Lethal Weapon: Could Romney’s Gun Position Kill His Campaign?
Mitt Romney may have hurt his GOP primary chances when he reiterated his support for a ban on assault weapons during a recent Meet the Press appearance, writes PJM's Bob Owens.
December 20, 2007 - 1:00 am
Grilled by Tim Russert on Meet the Press this past Sunday over his past support for controversial gun control laws, Mitt Romney reiterated his support for a ban on “assault weapons,” a detail most observers in the media duly forgot.
Romney’s answers to Russert’s questions smacked of either ignorance or pandering (my emphasis below).
… I signed–I would have supported the original assault weapon ban. I signed an assault weapon ban as Massachusetts governor because it provided for a relaxation of licensing requirements for gun owners in Massachusetts, which was a big plus. And so both the pro-gun and the anti-gun lobby came together with a bill, and I signed that. And if there is determined to be, from time to time, a weapon of such lethality that it poses a grave risk to our law enforcement personnel, that’s something I would consider signing. There’s nothing of that nature that’s being proposed today in Washington. But, but I would, I would look at weapons that pose extraordinary lethality…
And moments later:
… We also should keep weapons of unusual lethality from being on the street. And finally, we should go after people who use guns in the commission of crimes or illegally, but we should not interfere with the right of law-abiding citizens to own guns either for their own personal protection or hunting or any other lawful purpose.
In Mitt’s world, what constitutes extraordinary or unusual lethality?
Such terms cannot objectively apply to the ammunition most commonly chambered in the class of firearms he targets, especially when compared to the most common calibers of hunting rifles he says he does support.
Most big-game hunting rifles that Romney intones he supports fire cartridges that are far more lethal in terms of raw kinetic power and effective range than those in the assault rifle class. Many of the most common hunting calibers-for example, the .30/06 and .270 Winchester-have roughly twice the muzzle energy of the intermediate bullets common to assault weapons. If brute killing force is his standard, then the most common hunting rifles are “unusually lethal.” Somehow, I doubt the sportsmen of Iowa would appreciate that message this primary season.
Or is it perhaps the rate of fire that Romney finds so dangerous?
All fully-automatic weapons have been heavily regulated since 1934, and it has been more than 20 years since a new automatic weapon was allowed on the civilian market. Here in the real world, all semi-automatic firearms, from the mundane .22-caliber plinker to the most exotic black rifle, fire at precisely the same rate of fire of one bullet per trigger pull. I doubt that ATF-mandated reality differs even in Massachusetts.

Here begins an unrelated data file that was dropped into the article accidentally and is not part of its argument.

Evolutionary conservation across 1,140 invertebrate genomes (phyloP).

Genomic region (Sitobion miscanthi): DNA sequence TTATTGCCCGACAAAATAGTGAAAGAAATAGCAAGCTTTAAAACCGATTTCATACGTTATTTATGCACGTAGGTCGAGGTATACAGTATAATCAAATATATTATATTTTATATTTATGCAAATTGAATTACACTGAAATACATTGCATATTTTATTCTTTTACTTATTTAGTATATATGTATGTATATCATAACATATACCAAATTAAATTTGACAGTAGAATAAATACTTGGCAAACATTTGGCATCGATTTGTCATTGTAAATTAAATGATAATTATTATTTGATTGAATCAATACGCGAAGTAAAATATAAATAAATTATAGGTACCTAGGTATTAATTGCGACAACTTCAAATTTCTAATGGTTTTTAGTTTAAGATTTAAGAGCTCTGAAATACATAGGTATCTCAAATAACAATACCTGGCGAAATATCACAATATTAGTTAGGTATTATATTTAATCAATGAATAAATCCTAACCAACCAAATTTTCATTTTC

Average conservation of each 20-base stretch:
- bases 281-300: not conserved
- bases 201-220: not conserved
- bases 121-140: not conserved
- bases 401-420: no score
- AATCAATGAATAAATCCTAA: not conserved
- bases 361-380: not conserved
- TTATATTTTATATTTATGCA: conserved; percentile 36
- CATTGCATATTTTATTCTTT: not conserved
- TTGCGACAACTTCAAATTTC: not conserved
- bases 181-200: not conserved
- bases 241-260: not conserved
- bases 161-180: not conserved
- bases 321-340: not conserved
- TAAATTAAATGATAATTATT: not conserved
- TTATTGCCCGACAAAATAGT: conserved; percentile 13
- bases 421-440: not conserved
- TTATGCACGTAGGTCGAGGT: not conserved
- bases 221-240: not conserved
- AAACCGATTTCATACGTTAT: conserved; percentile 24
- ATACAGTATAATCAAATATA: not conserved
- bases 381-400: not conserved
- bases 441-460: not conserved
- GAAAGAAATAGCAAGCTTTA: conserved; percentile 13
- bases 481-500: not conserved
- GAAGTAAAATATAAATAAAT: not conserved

The simple fact is there is no difference in lethality between the firearms banned by the 1994 Crime Bill Romney still supports, the nearly identical firearms manufactured during the course of the entire ten-year ban, and those firearms manufactured since the ban expired in 2004. The truth of the assault weapons ban is that it didn’t ban assault weapons, but instead banned cosmetic features that made the firearms look more intimidating, and cosmetics never killed anyone who wasn’t a lab animal.
Romney’s stance, while wrong on the facts, is self-contradictory, as well.
He states that “We should not interfere with the right of law-abiding citizens to own guns either for their own personal protection or hunting or any other lawful purpose.”
The very AR-15 type rifles he would ban if elected president are the most common center-fire competition rifles in America. Firearms in this class are also among the most useful for personal protection, and are taught as such in top shooting schools. These firearms are also used to hunt a variety of game animals, small and large, across the country. All of these uses clearly fit the common-sense definition of a lawful purpose.
Perhaps it’s time for Mitt Romney to re-recalibrate his stance on banning firearms because of the way they look and their imaginary “unusual lethality.”
Doing otherwise could prove to be extraordinarily lethal to his campaign.
Bob Owens blogs at Confederate Yankee.